Now, astoundingly, my podcast co-host and fellow cinephile Gareth Higgins has never seen a Ray picture either, (!), so we are compelled to record a show dedicated to Pather – online tomorrow, April 28.  In the meantime I’ll make some observations, not about the themes of the film, which we’ll discuss on the podcast, but on technique.


In Yojimbo director Akira Kurosawa used a simple trick that I wish modern film makers would make more use of.  He established a world that existed independent of the protagonist – so we see Yojimbo walking into a new town then cut to the inside of a bar:  we see the bar owners for a minute –  a couple squabbling, and then Yojimbo enters.  They, and by extension the world, existed independent of the hero.  This is contrary to most modern commercial films that posit a universe that revolves around the main characters.

Ray used this technique in Pather – taking it to an extreme by opening the story before Pather’s hero, Apu, is even born.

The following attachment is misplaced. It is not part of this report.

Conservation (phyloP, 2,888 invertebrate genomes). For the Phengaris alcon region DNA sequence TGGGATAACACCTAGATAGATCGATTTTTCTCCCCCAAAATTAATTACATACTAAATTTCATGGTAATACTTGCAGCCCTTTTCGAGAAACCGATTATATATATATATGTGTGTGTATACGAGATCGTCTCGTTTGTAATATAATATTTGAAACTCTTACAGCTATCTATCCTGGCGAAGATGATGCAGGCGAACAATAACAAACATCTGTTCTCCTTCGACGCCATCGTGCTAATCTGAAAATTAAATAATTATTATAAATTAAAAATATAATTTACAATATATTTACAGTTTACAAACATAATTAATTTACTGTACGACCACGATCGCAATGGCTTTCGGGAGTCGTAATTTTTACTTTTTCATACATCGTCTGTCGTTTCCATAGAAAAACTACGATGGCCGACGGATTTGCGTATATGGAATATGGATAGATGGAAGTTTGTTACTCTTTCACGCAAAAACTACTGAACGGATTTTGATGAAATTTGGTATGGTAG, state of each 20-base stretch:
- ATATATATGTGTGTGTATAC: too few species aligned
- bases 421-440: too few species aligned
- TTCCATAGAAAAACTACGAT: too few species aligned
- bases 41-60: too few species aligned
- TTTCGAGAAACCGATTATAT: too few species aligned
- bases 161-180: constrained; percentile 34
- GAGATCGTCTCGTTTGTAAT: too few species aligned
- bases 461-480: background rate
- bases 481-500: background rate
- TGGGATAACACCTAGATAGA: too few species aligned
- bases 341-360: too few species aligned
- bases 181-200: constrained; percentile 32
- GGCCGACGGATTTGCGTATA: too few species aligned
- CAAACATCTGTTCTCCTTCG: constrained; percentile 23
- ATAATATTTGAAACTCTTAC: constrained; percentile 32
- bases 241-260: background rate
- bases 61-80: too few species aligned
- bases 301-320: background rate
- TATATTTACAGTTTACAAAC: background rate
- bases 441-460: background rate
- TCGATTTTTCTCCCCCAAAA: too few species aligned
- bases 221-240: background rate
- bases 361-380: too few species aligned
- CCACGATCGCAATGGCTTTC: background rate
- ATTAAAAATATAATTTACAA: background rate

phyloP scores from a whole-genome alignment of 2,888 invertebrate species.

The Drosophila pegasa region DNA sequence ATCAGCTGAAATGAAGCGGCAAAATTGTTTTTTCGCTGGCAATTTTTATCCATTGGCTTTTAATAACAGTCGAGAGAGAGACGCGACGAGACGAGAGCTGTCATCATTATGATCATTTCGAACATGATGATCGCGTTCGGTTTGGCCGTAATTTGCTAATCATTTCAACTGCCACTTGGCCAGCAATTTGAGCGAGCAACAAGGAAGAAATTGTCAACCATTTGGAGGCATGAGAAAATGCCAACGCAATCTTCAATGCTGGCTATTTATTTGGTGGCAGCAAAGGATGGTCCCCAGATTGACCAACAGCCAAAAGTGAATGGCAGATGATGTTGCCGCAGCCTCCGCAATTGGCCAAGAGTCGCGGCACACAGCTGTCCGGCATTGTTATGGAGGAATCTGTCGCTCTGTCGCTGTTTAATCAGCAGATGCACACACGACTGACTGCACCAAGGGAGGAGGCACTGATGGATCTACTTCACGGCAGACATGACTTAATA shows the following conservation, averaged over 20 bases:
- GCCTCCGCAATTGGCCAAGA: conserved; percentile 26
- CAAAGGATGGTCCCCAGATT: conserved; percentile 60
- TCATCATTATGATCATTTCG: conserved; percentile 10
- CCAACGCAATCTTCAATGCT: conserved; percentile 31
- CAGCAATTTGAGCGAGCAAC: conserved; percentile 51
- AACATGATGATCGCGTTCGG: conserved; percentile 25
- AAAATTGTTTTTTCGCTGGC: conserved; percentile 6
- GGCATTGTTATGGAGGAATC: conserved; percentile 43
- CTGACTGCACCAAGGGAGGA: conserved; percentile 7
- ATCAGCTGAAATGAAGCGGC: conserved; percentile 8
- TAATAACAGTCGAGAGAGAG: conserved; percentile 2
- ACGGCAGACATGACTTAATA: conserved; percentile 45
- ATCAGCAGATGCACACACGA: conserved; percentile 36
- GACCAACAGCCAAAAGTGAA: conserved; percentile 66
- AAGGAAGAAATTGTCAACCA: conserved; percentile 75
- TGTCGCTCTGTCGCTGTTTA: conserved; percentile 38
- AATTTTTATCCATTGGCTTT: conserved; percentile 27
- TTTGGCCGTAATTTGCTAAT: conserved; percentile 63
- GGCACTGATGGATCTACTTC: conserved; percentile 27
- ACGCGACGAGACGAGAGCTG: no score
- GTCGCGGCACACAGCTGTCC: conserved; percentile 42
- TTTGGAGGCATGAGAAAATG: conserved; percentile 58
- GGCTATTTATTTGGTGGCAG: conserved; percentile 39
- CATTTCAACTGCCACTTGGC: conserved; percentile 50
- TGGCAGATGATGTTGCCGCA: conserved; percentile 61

So in Pather we feel we’re seeing something real – a real, lived in world; artificiality, the artificiality of Hollywood cinema, has been stripped away.


Ray carries off another trick – in Pather compelling performances make you empathise with the people on screen – so traditional narrative structure is not required.  What Ray does do is show you events. This also creates a sense of the real world – we move beyond structure and are immersed in the real – the power of the story is increased immensely as a result.


I could go on for thousands of words here – but will save it for tomorrow’s podcast – I hope it will make you go out and see as many Ray pics as you can.

-Jett Loe

Our Satyajit Ray series continues through this Wednesday.

Satyajit Ray’s Tender Twisters and Trysts

April 28, 2009


While one tendency is to describe Satyajit Ray – one of India’s foremost auteurs – as a deeply lyrical, characteristically humanist filmmaker, another, perhaps altogether similar tendency is to place him alongside the ranks of cinema’s most tender observers of the world. The twenty-one features included in the Film Society’s ongoing retrospective are encounters with what Film Comment’s Nicolas Rapold has called Ray’s incomparable cinema of impasses and reinventions. However, like the Italian Neorealists before him – who were early, venerable influences – Ray drops his characters into conditions that are ultimately too hostile and too unnameable for reinventions to take place. What remain are the impasses, and it’s with these that Ray’s characters most memorably come alive.